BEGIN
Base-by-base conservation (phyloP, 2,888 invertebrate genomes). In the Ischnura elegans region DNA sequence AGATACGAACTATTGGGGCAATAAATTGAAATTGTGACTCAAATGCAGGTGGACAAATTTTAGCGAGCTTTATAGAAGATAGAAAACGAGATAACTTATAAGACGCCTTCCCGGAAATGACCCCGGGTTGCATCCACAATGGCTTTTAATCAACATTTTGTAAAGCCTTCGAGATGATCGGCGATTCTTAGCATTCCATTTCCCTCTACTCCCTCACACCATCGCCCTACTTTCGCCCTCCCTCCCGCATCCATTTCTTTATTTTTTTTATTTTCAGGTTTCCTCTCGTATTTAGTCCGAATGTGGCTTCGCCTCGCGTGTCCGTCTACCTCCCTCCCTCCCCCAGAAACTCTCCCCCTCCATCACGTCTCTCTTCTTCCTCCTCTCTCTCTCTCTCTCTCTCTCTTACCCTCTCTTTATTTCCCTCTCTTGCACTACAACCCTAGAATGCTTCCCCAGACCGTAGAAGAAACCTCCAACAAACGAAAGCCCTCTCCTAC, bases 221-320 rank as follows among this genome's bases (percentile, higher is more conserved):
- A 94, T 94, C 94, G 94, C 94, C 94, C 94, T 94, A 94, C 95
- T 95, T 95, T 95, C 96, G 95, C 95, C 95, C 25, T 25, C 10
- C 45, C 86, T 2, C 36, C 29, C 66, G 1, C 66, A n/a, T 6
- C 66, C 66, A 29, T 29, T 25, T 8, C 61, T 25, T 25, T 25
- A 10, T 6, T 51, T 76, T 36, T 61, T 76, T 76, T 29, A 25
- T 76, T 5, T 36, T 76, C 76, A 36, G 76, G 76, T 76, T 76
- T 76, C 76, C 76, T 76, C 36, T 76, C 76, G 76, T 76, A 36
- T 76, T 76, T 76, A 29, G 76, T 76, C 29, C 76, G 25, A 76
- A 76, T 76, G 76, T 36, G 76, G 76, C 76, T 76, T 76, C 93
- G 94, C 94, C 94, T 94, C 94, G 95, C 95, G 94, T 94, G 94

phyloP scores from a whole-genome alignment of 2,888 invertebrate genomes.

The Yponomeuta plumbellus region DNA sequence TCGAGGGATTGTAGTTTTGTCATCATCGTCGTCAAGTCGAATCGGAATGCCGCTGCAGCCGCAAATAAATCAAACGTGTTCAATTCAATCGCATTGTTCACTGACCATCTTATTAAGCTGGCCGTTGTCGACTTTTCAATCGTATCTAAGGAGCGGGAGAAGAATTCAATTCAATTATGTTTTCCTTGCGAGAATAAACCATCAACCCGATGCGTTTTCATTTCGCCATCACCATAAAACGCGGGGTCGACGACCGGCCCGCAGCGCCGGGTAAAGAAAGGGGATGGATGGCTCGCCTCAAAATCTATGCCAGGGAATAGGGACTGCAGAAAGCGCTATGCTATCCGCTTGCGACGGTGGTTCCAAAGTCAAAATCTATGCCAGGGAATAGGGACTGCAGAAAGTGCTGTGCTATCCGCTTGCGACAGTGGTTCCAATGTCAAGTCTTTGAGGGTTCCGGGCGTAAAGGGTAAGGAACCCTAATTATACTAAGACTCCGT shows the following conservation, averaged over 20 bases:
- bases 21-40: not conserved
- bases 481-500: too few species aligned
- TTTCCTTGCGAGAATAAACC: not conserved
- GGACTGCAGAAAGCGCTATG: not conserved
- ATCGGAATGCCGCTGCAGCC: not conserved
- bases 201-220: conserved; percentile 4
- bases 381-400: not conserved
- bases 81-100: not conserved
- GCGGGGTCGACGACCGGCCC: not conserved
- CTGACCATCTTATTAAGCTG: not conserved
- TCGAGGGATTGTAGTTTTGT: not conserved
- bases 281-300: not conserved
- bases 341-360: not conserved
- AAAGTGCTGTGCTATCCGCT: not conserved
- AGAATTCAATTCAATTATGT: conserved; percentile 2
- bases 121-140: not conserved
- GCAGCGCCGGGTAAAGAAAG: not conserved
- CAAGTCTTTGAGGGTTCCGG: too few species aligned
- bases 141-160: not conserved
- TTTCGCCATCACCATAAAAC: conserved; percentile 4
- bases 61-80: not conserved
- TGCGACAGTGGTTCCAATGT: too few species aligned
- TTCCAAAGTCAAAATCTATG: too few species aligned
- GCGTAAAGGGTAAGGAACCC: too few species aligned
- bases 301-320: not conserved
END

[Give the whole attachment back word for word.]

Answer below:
Base-by-base conservation (phyloP, 2,888 invertebrate genomes). In the Ischnura elegans region DNA sequence AGATACGAACTATTGGGGCAATAAATTGAAATTGTGACTCAAATGCAGGTGGACAAATTTTAGCGAGCTTTATAGAAGATAGAAAACGAGATAACTTATAAGACGCCTTCCCGGAAATGACCCCGGGTTGCATCCACAATGGCTTTTAATCAACATTTTGTAAAGCCTTCGAGATGATCGGCGATTCTTAGCATTCCATTTCCCTCTACTCCCTCACACCATCGCCCTACTTTCGCCCTCCCTCCCGCATCCATTTCTTTATTTTTTTTATTTTCAGGTTTCCTCTCGTATTTAGTCCGAATGTGGCTTCGCCTCGCGTGTCCGTCTACCTCCCTCCCTCCCCCAGAAACTCTCCCCCTCCATCACGTCTCTCTTCTTCCTCCTCTCTCTCTCTCTCTCTCTCTCTTACCCTCTCTTTATTTCCCTCTCTTGCACTACAACCCTAGAATGCTTCCCCAGACCGTAGAAGAAACCTCCAACAAACGAAAGCCCTCTCCTAC, bases 221-320 rank as follows among this genome's bases (percentile, higher is more conserved):
- A 94, T 94, C 94, G 94, C 94, C 94, C 94, T 94, A 94, C 95
- T 95, T 95, T 95, C 96, G 95, C 95, C 95, C 25, T 25, C 10
- C 45, C 86, T 2, C 36, C 29, C 66, G 1, C 66, A n/a, T 6
- C 66, C 66, A 29, T 29, T 25, T 8, C 61, T 25, T 25, T 25
- A 10, T 6, T 51, T 76, T 36, T 61, T 76, T 76, T 29, A 25
- T 76, T 5, T 36, T 76, C 76, A 36, G 76, G 76, T 76, T 76
- T 76, C 76, C 76, T 76, C 36, T 76, C 76, G 76, T 76, A 36
- T 76, T 76, T 76, A 29, G 76, T 76, C 29, C 76, G 25, A 76
- A 76, T 76, G 76, T 36, G 76, G 76, C 76, T 76, T 76, C 93
- G 94, C 94, C 94, T 94, C 94, G 95, C 95, G 94, T 94, G 94

phyloP scores from a whole-genome alignment of 2,888 invertebrate genomes.

The Yponomeuta plumbellus region DNA sequence TCGAGGGATTGTAGTTTTGTCATCATCGTCGTCAAGTCGAATCGGAATGCCGCTGCAGCCGCAAATAAATCAAACGTGTTCAATTCAATCGCATTGTTCACTGACCATCTTATTAAGCTGGCCGTTGTCGACTTTTCAATCGTATCTAAGGAGCGGGAGAAGAATTCAATTCAATTATGTTTTCCTTGCGAGAATAAACCATCAACCCGATGCGTTTTCATTTCGCCATCACCATAAAACGCGGGGTCGACGACCGGCCCGCAGCGCCGGGTAAAGAAAGGGGATGGATGGCTCGCCTCAAAATCTATGCCAGGGAATAGGGACTGCAGAAAGCGCTATGCTATCCGCTTGCGACGGTGGTTCCAAAGTCAAAATCTATGCCAGGGAATAGGGACTGCAGAAAGTGCTGTGCTATCCGCTTGCGACAGTGGTTCCAATGTCAAGTCTTTGAGGGTTCCGGGCGTAAAGGGTAAGGAACCCTAATTATACTAAGACTCCGT shows the following conservation, averaged over 20 bases:
- bases 21-40: not conserved
- bases 481-500: too few species aligned
- TTTCCTTGCGAGAATAAACC: not conserved
- GGACTGCAGAAAGCGCTATG: not conserved
- ATCGGAATGCCGCTGCAGCC: not conserved
- bases 201-220: conserved; percentile 4
- bases 381-400: not conserved
- bases 81-100: not conserved
- GCGGGGTCGACGACCGGCCC: not conserved
- CTGACCATCTTATTAAGCTG: not conserved
- TCGAGGGATTGTAGTTTTGT: not conserved
- bases 281-300: not conserved
- bases 341-360: not conserved
- AAAGTGCTGTGCTATCCGCT: not conserved
- AGAATTCAATTCAATTATGT: conserved; percentile 2
- bases 121-140: not conserved
- GCAGCGCCGGGTAAAGAAAG: not conserved
- CAAGTCTTTGAGGGTTCCGG: too few species aligned
- bases 141-160: not conserved
- TTTCGCCATCACCATAAAAC: conserved; percentile 4
- bases 61-80: not conserved
- TGCGACAGTGGTTCCAATGT: too few species aligned
- TTCCAAAGTCAAAATCTATG: too few species aligned
- GCGTAAAGGGTAAGGAACCC: too few species aligned
- bases 301-320: not conserved